First steps towards a life of giving back

FILE PHOTO: U.S. Agency for International Development (USAID) Administrator Rajiv Shah gestures during the announcement of the U.S. Global Development Lab to help end extreme poverty by 2030, in New York April 3, 2014. REUTERS/Lucas Jackson

By Chris Taylor

NEW YORK (Reuters) – Here is some good news to hold onto this holiday season: Americans are giving more than ever.

Last year, Americans gave a total of $410 billion to worthy causes, according to Giving USA, surpassing $400 billion for the first time ever. And this year’s Giving Tuesday, a charity promotion on the Tuesday after Thanksgiving is seeing pledges already totaling more than $380 million on just that one day, up 27 percent from the year before, according to a survey of major giving portals like Facebook, PayPal and Blackbaud.

Who is helping steer the nation’s charitable dollars, and how did they get there? For the latest in Reuters’ First Jobs series, we talked to a few titans of philanthropy about their first steps towards a life of giving back.

Dr. Rajiv Shah

President, The Rockefeller Foundation

First job: Caddie

I grew up in suburban Detroit, and my first job was as a caddie at the Oakland Hills Country Club in Bloomfield Hills, Michigan. I think I was 15, because I remember I couldn’t drive there on my own yet.

We got paid per bag, per round, plus a tip. My biggest payday was for doing two rounds in a day, both of which involved two bags, so I made $120. I was so excited that when I got home I showed my mom the burn marks on my shoulders, and slapped the cash down on the kitchen counter. I thought I was on top of the world.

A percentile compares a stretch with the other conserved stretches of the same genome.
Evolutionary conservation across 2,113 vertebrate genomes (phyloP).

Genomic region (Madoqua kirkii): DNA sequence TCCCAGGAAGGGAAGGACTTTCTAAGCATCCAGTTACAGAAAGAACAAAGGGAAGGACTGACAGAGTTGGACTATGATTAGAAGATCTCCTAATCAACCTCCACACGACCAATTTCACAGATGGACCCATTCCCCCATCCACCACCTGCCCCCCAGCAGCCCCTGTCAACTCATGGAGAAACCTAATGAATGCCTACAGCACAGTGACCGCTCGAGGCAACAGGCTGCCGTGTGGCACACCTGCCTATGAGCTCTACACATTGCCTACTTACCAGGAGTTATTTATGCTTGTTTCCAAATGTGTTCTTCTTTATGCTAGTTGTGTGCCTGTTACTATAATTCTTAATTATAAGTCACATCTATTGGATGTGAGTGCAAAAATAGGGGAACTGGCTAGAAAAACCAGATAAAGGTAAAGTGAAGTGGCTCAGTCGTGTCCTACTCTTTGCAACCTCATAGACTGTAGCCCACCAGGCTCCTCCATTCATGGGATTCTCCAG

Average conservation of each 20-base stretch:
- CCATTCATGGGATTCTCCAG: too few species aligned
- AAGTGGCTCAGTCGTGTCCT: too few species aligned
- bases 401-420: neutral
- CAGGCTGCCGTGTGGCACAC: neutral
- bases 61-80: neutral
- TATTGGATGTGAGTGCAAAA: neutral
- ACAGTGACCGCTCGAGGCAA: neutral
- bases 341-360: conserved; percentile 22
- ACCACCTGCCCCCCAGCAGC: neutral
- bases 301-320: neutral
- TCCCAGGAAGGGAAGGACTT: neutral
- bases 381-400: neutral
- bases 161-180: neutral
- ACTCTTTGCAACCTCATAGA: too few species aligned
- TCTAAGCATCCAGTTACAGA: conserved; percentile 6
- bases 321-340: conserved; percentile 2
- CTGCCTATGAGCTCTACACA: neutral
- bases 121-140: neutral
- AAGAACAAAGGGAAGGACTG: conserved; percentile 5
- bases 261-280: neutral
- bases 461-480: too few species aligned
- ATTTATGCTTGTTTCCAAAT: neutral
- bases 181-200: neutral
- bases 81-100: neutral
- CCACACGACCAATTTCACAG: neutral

My most memorable round was with a local doctor. I had been born with a birth defect of two fingers being stuck together. By chance, I caddied for the doctor who had done the separation procedure, and he recognized his own work when he saw my hand. He made me feel very special.

From that job, I learned that when you do something, give it absolutely everything you’ve got. Show up early, work twice as hard, stay late. I still remember how excited I was to get there early and be one of the first people on the course. A first job like that can shape your mindset about what success looks like. And as a son of an immigrant growing up in Detroit, it was my first time being exposed to a world like that.

Dr. Sue Desmond-Hellmann

CEO, Bill & Melinda Gates Foundation

First job: Pharmacy assistant

When I was a kid, our family moved to Reno so my dad and his business partner could open a family-run pharmacy. I grew up about a mile away from Keystone Pharmacy, which my father ran for many years. Everyone in Reno knew Frank.

He put up with me trailing him around the pharmacy for most of my childhood. Eventually, I became a bookkeeper for the business. My brothers, meanwhile, used to drive around little yellow trucks to make deliveries.

A lot of people think Reno is a strange place to live and work, and I’ve heard every Reno joke there is. But it was actually a wonderful place to grow up, right by the Sierra Nevada mountains. It’s my happy place.

Gerun Riley

President, The Eli and Edythe Broad Foundation

First job: Pizza delivery

My first unpaid job was actually helping my family build our house in Connecticut. At a very early age, I was working nights and weekends, building an addition for our growing family. In the third grade for Show & Tell, I told all my classmates about how to hang drywall.